Reports and Webinars are limited to the Region terms of your Pro and Prime subscription, as shown in “Purchased Regions”.

  • To filter all content types to individual Region(s) you have purchased, apply your Region(s) under “Purchased Regions.”

Articles, Video Updates, and News across all Regions are open to all Pro and Prime subscribers.

  • To see this content for any Region, use the “Content Filter”.

Tech Dominates The List of Companies Gen Z Wants to Work For

Millennial research, Millennial insight, Millennial marketing, Gen Z research, Gen Z marketing, Gen Z insight, youth research, youth marketing

As Gen Z gears up to enter the workforce, we wanted to know what companies they want to work for most, and their answers show how much tech dominates their worlds…

While many teens are currently wrapped up in promposals and summer plans, the generation is actually at a pivotal moment in their lives—entering adulthood. The oldest Gen Zs are just graduating high school and getting ready to enter college, and that means they’re beginning to think about their careers. And while 13-17-year-olds are still several years away from getting their first “real” jobs (we’re not talking about the movie theater or pizza joint). Gen Z is known for taking a pragmatic approach to their future, which could have a big impact on the future of work—after watching their Millennial peers stumble into adulthood, 13-35-year-olds are hoping to have a smoother path. In fact, Gen Z is 37% more likely to say they want to work for a big company than Millennials, according to Accenture.

Gen Z’s penchant for stability doesn’t mean they’re not idealistic about their careers, however. Over four in five 13-17-year-olds tell Ypulse they don’t want a job they’re not passionate about, and when asked what industry they’d most like to work in, nearly a third said artist/creative—the top response for the generation. According to Adecco Staffing USA, 32% of Gen Z expects to be working their dream job within 10 years. To find out what that might look like for the generation, we asked them “If you could work for any company in the world, what company would you most like to work for?”* Their answers how us that they’re not shy about shooting for the moon—sometimes literally—and that their dream futures are all about the tech world:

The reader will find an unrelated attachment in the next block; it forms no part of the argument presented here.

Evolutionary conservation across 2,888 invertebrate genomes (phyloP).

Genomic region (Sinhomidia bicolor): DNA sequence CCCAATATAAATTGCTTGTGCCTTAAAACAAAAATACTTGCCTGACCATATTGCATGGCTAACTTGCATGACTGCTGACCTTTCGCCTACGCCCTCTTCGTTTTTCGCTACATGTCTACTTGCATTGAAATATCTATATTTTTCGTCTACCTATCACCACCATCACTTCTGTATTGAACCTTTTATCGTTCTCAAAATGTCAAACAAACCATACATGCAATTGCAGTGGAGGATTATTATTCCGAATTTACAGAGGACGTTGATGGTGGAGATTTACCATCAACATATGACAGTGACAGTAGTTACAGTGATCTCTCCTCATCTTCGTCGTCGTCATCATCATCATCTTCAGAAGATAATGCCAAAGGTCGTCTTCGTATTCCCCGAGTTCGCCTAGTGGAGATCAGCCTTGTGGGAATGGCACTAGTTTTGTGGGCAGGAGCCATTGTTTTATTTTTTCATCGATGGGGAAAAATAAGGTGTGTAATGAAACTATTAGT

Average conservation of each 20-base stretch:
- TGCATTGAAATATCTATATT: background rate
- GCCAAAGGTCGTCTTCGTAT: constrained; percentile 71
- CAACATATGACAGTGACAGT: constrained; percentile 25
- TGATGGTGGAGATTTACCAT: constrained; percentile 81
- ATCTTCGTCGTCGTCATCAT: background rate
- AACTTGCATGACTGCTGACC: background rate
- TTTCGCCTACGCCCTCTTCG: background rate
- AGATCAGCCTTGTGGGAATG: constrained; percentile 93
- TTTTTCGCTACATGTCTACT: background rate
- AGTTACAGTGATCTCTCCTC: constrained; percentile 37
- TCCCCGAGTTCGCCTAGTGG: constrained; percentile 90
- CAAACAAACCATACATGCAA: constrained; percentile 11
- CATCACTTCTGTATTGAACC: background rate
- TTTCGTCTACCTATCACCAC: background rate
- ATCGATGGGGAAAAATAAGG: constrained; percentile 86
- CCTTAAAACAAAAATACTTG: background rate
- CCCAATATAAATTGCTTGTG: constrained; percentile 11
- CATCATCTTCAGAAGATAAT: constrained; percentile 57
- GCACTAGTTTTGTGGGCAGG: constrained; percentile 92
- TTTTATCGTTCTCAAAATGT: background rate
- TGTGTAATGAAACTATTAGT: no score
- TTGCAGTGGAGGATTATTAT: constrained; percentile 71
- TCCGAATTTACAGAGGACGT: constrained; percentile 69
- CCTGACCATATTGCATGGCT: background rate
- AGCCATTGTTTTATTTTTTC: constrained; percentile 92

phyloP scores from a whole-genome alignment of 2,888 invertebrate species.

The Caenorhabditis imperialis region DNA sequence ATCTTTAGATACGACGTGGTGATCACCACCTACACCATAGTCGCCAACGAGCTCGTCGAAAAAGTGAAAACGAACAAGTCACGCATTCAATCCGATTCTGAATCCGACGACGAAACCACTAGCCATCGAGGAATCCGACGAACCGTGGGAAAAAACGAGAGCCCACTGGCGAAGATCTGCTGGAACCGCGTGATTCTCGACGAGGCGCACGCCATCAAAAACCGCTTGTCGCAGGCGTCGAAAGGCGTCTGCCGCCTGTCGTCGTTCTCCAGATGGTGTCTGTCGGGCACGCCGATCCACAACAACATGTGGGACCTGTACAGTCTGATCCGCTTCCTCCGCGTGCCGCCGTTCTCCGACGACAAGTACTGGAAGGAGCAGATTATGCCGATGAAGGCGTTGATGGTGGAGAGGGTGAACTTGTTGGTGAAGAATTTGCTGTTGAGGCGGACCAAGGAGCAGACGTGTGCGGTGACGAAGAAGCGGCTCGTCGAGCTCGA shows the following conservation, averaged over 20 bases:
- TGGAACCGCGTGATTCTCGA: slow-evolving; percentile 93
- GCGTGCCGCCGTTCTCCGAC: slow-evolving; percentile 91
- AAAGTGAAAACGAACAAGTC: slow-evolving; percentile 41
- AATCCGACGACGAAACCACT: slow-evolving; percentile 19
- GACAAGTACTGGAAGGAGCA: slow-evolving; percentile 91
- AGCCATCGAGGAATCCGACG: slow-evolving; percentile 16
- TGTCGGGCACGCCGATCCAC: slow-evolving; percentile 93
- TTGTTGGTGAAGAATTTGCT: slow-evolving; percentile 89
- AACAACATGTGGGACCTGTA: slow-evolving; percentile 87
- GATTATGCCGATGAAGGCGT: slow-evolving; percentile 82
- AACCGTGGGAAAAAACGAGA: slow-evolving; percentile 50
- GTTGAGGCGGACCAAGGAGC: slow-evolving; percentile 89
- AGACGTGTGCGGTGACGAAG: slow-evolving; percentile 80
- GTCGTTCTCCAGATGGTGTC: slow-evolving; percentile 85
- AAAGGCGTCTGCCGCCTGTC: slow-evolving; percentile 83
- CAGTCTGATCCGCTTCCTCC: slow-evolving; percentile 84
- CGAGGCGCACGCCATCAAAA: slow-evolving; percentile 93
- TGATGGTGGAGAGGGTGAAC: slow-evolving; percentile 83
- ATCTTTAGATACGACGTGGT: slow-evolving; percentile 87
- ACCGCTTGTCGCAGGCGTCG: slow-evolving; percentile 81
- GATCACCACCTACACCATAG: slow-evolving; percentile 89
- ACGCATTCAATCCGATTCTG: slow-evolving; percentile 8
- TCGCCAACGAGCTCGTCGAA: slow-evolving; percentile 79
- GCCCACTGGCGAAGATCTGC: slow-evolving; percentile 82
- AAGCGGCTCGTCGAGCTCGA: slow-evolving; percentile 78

*These were open-end response questions to allow us to capture the full range of companies that 13-17-year-olds are interested in working for—without our preconceived ideas shaping their responses. As with any qualitative question, the responses include those that are top of mind and those that are most popular. The list is ordered according to number of responses received, and alphabetically when ties occurred.

What Companies Do They Want to Work For Most?

  1. Google

  2. Apple

  3. NASA

  4. My own company

  5. Hospital

  6. Amazon

  7. Adidas

  8. Netflix

  9. Microsoft

  10. BuzzFeed

Google has mass employer appeal, topping the list of companies that Gen Z wants to work for, just as it has for Millennials. This year and last, 18-35-year-olds also selected Google as their dream company, and both generations were twice as likely to choose Google over the second most popular selection, Apple. As with their older peers, Google and Apple hit a lot of Gen Z’s workplace priorities—they’re large, stable, and offer good benefits, but are also creative, have fun office cultures, and are innovative. Tech dominates the list of their dream employers, with web-based giants Amazon, Netflix, Microsoft, and BuzzFeed all making the top ten. The list also shows Gen Z’s preference for STEM-based careers, with science another major theme. NASA ranked high for 13-17-year-olds, a testament to the agency’s push to attract younger employees. By jumping onto social media and engaging with younger generations, NASA went from having 40% of Millennials disapprove of its mission to becoming one of the top companies among Gen Z. (NASA doesn’t even crack the top ten for Millennials’ dream employers.)

Though Millennials have been thought of as the startup generation, Gen Z is actually more likely than 18-35-year-olds to say they want to work for themselves, but their practicality will likely keep most of them from risking it. When we asked 13-17-year-olds their thoughts on starting their own company, 47% said they would rather have stability working for a big company than risk losing money starting my own, compared to 25% who said they plan to do it anyway.

To download the PDF version of this insight article, click here.